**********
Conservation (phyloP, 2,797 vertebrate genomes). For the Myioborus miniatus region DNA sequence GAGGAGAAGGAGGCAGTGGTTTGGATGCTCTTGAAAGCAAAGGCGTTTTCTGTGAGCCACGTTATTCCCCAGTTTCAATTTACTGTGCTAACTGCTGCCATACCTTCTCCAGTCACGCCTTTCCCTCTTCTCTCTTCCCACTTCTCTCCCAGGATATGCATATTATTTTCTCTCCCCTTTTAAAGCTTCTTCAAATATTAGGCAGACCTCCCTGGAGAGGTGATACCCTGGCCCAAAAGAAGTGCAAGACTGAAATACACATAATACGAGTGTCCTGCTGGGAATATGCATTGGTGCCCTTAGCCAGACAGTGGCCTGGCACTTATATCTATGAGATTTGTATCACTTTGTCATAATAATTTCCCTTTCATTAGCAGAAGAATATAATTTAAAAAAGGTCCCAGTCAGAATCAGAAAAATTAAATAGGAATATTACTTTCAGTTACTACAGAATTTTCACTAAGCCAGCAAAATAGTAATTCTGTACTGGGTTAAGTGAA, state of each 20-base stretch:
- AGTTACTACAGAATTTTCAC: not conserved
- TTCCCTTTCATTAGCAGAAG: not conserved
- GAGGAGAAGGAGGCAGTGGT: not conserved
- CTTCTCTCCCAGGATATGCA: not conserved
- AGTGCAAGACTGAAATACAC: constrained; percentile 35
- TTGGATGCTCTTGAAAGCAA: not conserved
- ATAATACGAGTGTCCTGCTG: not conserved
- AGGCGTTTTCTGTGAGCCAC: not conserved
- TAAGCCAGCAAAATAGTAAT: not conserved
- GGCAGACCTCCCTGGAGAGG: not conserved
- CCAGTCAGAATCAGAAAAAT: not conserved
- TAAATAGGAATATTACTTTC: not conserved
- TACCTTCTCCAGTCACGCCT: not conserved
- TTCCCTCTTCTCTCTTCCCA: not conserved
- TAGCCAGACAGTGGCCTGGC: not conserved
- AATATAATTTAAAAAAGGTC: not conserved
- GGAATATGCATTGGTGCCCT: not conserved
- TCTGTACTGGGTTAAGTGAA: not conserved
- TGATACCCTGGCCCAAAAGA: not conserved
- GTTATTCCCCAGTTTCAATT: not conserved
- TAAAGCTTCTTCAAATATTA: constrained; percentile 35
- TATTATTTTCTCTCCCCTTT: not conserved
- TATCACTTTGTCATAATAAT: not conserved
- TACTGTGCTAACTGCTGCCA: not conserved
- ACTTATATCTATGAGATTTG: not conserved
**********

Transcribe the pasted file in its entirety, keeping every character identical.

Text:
Conservation (phyloP, 2,797 vertebrate genomes). For the Myioborus miniatus region DNA sequence GAGGAGAAGGAGGCAGTGGTTTGGATGCTCTTGAAAGCAAAGGCGTTTTCTGTGAGCCACGTTATTCCCCAGTTTCAATTTACTGTGCTAACTGCTGCCATACCTTCTCCAGTCACGCCTTTCCCTCTTCTCTCTTCCCACTTCTCTCCCAGGATATGCATATTATTTTCTCTCCCCTTTTAAAGCTTCTTCAAATATTAGGCAGACCTCCCTGGAGAGGTGATACCCTGGCCCAAAAGAAGTGCAAGACTGAAATACACATAATACGAGTGTCCTGCTGGGAATATGCATTGGTGCCCTTAGCCAGACAGTGGCCTGGCACTTATATCTATGAGATTTGTATCACTTTGTCATAATAATTTCCCTTTCATTAGCAGAAGAATATAATTTAAAAAAGGTCCCAGTCAGAATCAGAAAAATTAAATAGGAATATTACTTTCAGTTACTACAGAATTTTCACTAAGCCAGCAAAATAGTAATTCTGTACTGGGTTAAGTGAA, state of each 20-base stretch:
- AGTTACTACAGAATTTTCAC: not conserved
- TTCCCTTTCATTAGCAGAAG: not conserved
- GAGGAGAAGGAGGCAGTGGT: not conserved
- CTTCTCTCCCAGGATATGCA: not conserved
- AGTGCAAGACTGAAATACAC: constrained; percentile 35
- TTGGATGCTCTTGAAAGCAA: not conserved
- ATAATACGAGTGTCCTGCTG: not conserved
- AGGCGTTTTCTGTGAGCCAC: not conserved
- TAAGCCAGCAAAATAGTAAT: not conserved
- GGCAGACCTCCCTGGAGAGG: not conserved
- CCAGTCAGAATCAGAAAAAT: not conserved
- TAAATAGGAATATTACTTTC: not conserved
- TACCTTCTCCAGTCACGCCT: not conserved
- TTCCCTCTTCTCTCTTCCCA: not conserved
- TAGCCAGACAGTGGCCTGGC: not conserved
- AATATAATTTAAAAAAGGTC: not conserved
- GGAATATGCATTGGTGCCCT: not conserved
- TCTGTACTGGGTTAAGTGAA: not conserved
- TGATACCCTGGCCCAAAAGA: not conserved
- GTTATTCCCCAGTTTCAATT: not conserved
- TAAAGCTTCTTCAAATATTA: constrained; percentile 35
- TATTATTTTCTCTCCCCTTT: not conserved
- TATCACTTTGTCATAATAAT: not conserved
- TACTGTGCTAACTGCTGCCA: not conserved
- ACTTATATCTATGAGATTTG: not conserved